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Stopping Big Porno Print E-mail
By Austin Ruse   
Thursday, 18 March 2010

Last month, with little or no fanfare, the American Psychiatric Association announced that it may add sex and pornography addiction to the Diagnostic and Statistical Manual of Mental Disorders (DSM) used by psychiatrists to recognize disease and treat patients. This is welcome news to the exploding number of those who suffer from such maladies, but also for those looking for a legal strategy to bring down Big Pornography.

The DSM would define what it calls “hypersexual disorder” as recurrent and intense sexual fantasies, sexual urges, and sexual behavior. The definition includes spending a great deal of time planning and engaging in sexual behavior, repetitively engaging in these sexual fantasies, urges, and behaviors, attempting and failing to control the urges, and disregarding physical or emotional harm to self and others in seeking such gratification. Masturbation, use of pornography, cybersex, telephone sex, and going to strip clubs among other things fall into this category.

This whole subject was discussed at a press conference hosted this week by the Princeton University-based Witherspoon Institute, which also released a new, multi-disciplinary study – the result of an extensive professional consultation – on the individual, familial, and societal harm caused by pornography.

Mary Anne Layden, Ph.D., who runs the Sex Trauma and Psychopathology Program at the University of Pennsylvania, told the press she “spends all day, every day talking to rapists, and rape victims, pedophiles, incest survivors, sex addicts, prostitutes, strippers, and pornography models, and I had a sudden realization that I hadn’t treated one case of sexual violence that didn’t involve pornography.” Layden says:

Sex and pornography addicts show symptoms to other addicts. They engage in behaviors that damage them. . .they develop tolerance so that they need more and harder kinds of material or behaviors and begin using and doing things that. . .previously disgusted them.

One hears this and flinches, at least for a moment: Are moral failings being medicalized yet again? In this case, no. Norman Doidge M.D. of Columbia University’s Center for Psychoanalytic Training, and a participant in the Princeton consultation, argues that pornography changes the user’s brain: “Pornography, by offering an endless harem of sexual objects hyper-activates the appetitive system.” Pornography users develop new brain maps and these maps need sometimes uncontrollable urges to keep them active, something of which the user is not consciously aware.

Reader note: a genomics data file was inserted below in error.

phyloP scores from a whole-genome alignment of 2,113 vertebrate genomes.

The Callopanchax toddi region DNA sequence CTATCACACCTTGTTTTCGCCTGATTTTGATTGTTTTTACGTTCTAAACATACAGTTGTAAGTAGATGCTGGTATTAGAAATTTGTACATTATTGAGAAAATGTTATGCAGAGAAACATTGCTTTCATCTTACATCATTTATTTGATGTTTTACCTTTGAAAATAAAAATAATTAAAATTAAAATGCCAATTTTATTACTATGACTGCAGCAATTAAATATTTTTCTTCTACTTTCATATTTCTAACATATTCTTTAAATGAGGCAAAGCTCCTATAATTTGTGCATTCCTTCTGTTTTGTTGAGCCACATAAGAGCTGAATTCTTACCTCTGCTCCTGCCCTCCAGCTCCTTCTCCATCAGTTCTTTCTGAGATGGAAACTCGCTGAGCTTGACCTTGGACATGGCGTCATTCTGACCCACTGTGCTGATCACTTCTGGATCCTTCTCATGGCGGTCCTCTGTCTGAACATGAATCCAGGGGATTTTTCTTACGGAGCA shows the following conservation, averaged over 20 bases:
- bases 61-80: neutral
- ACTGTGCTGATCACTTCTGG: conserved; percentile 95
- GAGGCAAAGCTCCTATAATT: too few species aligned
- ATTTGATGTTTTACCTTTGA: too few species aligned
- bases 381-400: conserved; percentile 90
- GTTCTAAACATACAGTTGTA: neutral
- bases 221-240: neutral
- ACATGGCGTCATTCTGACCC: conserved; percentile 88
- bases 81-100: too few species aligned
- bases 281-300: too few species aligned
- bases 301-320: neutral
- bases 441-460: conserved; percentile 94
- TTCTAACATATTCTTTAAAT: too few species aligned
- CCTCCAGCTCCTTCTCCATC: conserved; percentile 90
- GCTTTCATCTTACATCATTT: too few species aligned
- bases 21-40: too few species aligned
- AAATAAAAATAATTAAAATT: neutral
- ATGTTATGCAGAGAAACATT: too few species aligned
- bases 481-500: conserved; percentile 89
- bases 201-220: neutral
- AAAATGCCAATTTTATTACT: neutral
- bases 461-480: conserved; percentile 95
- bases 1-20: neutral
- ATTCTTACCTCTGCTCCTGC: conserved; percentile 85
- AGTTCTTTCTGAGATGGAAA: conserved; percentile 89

The Witherspoon consultation, which took place a year ago, brought together scholars from economics, psychology, sociology, and law “to present a rigorously argued overview of pornography in today’s society.” The hope is that new scientific, medical, and social science data will encourage a wide ranging societal response to the deleterious effects of pornography use.

The Catholic Thing’s own Mary Eberstadt wrote the final report: “The Social Costs of Pornography: A Statement of Findings and Recommendations”. She says that the findings show “pornography is now available and consumed widely in our society” and that “no one is untouched by it.” Also, “There is abundant evidence that this pornography is qualitatively different from any that has gone before, in several ways; its ubiquity, the use of increasingly realistic streaming images, and the increasingly ‘hard-core’ character of what is consumed.” The findings also suggest “today’s consumption of pornography can harm people not immediately connected to consumers of pornography.”

What the authors suggest is there exists a strong case – and it grows even stronger – that pornography is a public health hazard and can be approached in ways similar to the fight against tobacco. As with tobacco, medical science can now show that pornography harms the user and, similarly, that there are second-hand victims. The expected ruling on the psychiatrists manual will offer lawyers a very potent new tool in going after the makers of pornography as well as the distributors, which include America’s biggest corporations, those with the deepest pockets.

The fact is that, unlike the fight against abortion, the law is very much on the side of the pornography fighters. Obscene material is illegal and not protected by the First Amendment, and the Supreme Court has upheld this determination. Distributing it can be prosecuted criminally and sometimes is.

What retards these efforts is the fear of municipalities that they could lose and, if they lose a criminal pornography fight, they can lose very big. The pornographers claim First Amendment protection, of course, and if a city loses a First Amendment case, it can be liable to pay sometimes enormous sums. This means writing big checks to smut merchants and the ACLU.

The good news is that Layden and other psychiatrists will likely come across real victims of pornography who, backed up by a medical diagnosis, will be able to go after the big businesses that make and distribute pornography and do so under civil, not criminal, law. This means no more First Amendment defenses. It also means that, rather than being a pure cash cow for companies like Verizon and Marriott, pornography could once more become an embarrassing social stigma and a huge drain on corporate bank accounts. Big Pornography could go the way of Big Tobacco. It may still stick around, but with two black eyes and greatly reduced.

 

Austin Ruse is the President of the New York and Washinton, D.C.-based Catholic Family & Human Rights Institute (C-FAM), a research institute that focuses exclusively on international social policy. The opinions expressed here are Mr. Ruse’s alone and do not necessarily reflect the policies or positions of C-FAM.


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